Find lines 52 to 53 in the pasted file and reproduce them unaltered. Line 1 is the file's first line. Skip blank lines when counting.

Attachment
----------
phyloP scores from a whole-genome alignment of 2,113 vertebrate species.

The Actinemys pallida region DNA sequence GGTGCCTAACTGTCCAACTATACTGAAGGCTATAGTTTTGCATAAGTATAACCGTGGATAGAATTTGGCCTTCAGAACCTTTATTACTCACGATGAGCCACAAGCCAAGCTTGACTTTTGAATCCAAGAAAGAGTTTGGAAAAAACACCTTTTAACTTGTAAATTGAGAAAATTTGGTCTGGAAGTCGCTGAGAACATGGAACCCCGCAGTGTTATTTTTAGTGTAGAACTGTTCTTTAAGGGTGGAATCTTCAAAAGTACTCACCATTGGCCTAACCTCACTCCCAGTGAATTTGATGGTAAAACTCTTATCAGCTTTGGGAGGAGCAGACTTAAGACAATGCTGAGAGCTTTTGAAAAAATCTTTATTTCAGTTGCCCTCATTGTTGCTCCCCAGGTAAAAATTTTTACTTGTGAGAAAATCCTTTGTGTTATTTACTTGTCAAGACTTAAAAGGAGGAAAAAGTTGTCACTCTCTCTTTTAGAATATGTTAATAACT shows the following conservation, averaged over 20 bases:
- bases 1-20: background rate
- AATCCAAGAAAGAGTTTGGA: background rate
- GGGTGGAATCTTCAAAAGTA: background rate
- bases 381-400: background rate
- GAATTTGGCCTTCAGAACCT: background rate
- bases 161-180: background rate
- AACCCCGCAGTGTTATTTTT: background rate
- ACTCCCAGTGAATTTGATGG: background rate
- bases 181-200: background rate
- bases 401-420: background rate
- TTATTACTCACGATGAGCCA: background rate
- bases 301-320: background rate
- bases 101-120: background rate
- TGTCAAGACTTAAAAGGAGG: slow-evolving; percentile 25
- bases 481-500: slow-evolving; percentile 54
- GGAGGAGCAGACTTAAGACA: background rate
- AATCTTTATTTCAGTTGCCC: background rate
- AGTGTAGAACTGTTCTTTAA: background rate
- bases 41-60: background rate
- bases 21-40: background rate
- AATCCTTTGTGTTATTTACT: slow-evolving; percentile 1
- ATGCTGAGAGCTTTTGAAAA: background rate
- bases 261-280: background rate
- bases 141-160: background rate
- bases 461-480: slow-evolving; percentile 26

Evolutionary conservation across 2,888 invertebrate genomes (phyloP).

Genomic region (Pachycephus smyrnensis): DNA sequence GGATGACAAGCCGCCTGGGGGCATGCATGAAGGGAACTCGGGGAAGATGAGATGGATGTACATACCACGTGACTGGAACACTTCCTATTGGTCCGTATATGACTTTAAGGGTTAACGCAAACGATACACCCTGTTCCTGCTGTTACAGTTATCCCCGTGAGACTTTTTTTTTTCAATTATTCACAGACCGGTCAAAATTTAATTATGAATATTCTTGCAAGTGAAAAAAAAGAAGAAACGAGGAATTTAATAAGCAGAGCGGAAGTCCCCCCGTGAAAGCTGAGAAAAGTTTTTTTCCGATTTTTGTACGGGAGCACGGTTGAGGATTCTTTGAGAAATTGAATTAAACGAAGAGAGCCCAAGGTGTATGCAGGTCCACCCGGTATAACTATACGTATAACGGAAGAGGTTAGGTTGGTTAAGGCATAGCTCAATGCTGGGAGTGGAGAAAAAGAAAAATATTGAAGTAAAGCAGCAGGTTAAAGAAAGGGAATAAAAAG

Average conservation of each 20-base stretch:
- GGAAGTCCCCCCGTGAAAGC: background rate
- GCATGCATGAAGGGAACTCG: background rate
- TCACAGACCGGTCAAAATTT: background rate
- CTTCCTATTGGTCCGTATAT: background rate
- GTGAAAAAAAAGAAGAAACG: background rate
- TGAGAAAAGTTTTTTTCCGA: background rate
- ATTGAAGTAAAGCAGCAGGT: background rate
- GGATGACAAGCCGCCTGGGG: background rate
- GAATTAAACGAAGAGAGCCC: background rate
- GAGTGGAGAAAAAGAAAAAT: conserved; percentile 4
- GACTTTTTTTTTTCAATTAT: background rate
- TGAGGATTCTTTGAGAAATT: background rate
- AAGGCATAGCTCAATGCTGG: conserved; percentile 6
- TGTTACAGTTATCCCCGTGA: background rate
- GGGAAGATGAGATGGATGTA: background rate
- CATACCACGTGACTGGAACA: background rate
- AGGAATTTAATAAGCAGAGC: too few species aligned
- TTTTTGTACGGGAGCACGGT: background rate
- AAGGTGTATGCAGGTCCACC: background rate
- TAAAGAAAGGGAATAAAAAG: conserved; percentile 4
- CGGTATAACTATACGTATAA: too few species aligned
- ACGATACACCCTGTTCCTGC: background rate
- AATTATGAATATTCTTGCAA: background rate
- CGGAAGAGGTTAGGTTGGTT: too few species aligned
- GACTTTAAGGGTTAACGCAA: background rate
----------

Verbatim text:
- ACGATACACCCTGTTCCTGC: background rate
- AATTATGAATATTCTTGCAA: background rate